Chefs Erling Wu-Bower of Chicago’s Nico Osteria and Cosmo Goss of The Publican are two of the biggest young stars on the city’s and nation’s restaurant scene. So when they went to their boss at the hugely successful One Off Hospitality Group — James Beard Award winning chef Paul Kahan — a few months ago to tell him that they planned to open their own restaurant, Paul says, “Man, my brain exploded.” But Paul himself had benefited from the nurturing and encouragement of the chefs from whom he learned, such as Rick Bayless, and he and his business partners are helping Erling and Cosmo plan and develop their restaurant. All three chefs will participate on Sunday in the Frontera 30th Anniversary Celebration fundraiser at The Art Institute of Chicago.
Jason Hammel of the critically acclaimed Lula Café is a rarity among Chicago’s top chefs, in that he did not learn the craft in the kitchens of culinary legends. Jason is essentially self-taught. But he counts Chicago legends such as Rick Bayless, Paul Kahan and Matthias Merges as his role models and mentors. Like them, he has played a major role in sourcing from local and regional farmers. We are honored to have Jason as a participating chef at the Frontera 30th Anniversary Celebration, a joint fundraiser for Chef Rick Bayless‘ Frontera Farmer Foundation and FamilyFarmed, which will be held at The Art Institute of Chicago on Sunday, April 30.
The record attendance at FamilyFarmed’s 2017 Good Food Festival & Conference in Chicago underscored important points about the Good Food movement’s growing momentum. More than 7,500 people attended the 13th Good Food Festival & Conference, held March 16-18 at the UIC Forum on the University of Illinois at Chicago campus.
Matthias Merges is a leader in Chicago’s culinary community. Matthias also, from very early on, has been deeply committed to making Chicago and its communities better. So it’s not surprising that Chef Rick Bayless, was eager to have Matthias participate in the Frontera 30th Anniversary Celebration, a joint fundraiser for his Frontera Farmer Foundation and FamilyFarmed, which will be held at The Art Institute of Chicago on Sunday, April 30.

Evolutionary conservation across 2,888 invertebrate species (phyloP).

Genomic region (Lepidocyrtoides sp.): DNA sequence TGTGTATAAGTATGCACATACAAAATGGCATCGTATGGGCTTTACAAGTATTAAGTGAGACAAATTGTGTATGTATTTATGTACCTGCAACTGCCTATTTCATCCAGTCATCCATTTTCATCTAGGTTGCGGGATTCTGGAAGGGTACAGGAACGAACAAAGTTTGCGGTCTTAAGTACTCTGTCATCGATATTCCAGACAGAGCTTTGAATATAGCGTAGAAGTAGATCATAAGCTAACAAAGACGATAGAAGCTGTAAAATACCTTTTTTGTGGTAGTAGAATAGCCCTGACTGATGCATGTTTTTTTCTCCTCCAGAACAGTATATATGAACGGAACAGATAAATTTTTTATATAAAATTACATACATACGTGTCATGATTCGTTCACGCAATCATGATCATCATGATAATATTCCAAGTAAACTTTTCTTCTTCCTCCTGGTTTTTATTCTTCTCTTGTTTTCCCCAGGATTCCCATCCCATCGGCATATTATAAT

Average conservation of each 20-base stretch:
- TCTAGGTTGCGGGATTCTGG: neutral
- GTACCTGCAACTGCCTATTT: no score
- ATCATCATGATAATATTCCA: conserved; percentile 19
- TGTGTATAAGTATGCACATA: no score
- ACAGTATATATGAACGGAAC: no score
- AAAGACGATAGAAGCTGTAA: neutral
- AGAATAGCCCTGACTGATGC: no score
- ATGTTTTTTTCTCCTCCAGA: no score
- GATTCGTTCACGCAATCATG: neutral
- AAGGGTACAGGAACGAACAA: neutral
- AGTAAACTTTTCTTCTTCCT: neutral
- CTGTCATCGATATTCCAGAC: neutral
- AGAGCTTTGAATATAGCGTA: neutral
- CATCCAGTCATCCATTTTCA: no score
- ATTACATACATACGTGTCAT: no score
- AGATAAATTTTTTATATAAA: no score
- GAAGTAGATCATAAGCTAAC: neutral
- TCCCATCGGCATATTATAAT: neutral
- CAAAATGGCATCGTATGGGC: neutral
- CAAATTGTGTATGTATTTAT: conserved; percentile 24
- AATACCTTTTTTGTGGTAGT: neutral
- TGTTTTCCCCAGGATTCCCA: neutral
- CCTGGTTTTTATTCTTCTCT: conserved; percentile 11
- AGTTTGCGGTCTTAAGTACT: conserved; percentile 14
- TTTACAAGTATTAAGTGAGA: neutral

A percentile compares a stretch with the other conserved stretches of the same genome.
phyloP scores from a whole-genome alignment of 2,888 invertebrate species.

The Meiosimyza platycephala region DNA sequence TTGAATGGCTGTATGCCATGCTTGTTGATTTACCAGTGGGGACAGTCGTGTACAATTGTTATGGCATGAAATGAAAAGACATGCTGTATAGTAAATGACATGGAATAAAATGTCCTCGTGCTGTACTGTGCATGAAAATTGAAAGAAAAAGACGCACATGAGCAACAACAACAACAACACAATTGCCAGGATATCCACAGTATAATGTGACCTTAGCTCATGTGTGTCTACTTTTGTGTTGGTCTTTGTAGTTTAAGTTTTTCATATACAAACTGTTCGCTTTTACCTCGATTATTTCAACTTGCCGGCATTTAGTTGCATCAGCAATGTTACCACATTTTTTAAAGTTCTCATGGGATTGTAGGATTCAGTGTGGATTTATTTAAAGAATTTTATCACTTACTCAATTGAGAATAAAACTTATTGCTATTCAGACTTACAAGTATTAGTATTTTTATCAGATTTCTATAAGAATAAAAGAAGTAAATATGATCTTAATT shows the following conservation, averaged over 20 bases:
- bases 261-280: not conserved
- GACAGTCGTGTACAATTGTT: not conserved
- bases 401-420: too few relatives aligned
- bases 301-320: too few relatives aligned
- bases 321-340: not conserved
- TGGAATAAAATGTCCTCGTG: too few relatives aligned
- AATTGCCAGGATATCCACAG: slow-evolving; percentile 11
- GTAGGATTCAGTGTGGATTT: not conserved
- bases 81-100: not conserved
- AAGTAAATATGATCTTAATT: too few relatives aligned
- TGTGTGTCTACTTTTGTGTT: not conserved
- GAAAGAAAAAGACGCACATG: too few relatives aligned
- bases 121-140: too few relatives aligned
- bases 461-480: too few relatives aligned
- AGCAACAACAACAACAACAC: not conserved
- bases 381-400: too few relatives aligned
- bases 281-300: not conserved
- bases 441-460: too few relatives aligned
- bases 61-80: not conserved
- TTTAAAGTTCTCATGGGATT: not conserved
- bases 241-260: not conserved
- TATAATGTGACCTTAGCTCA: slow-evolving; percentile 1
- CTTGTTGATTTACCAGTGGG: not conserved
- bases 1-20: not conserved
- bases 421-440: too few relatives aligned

We often highlight the potential for Good Food businesses to revitalize economically challenged communities and improve the lives of those who live there. Few businesses combine both of those elements in one person as much as Chicago’s Westside Bee Boyz. Founder Thad Smith’s beekeeping and honey company is still quite small, but he has big dreams for the company. He views it as a platform for community and young entrepreneur development in North Lawndale and other troubled communities in Chicago.
Dr. Ian Smith is the physician developed the SHRED Diet (and SHRED POP popcorn), is a popular TV personality and author, and is the creator of the 50 Million Pound Challenge. FamilyFarmed is pleased that Dr. Smith will take part in an important panel on Food and Mood Saturday at its Good Food Festival. This panel, which will begin at 10:30 a.m., will be followed at 2 p.m. by Good Food is Good Medicine, another expert panel on the profound connections between food and good health.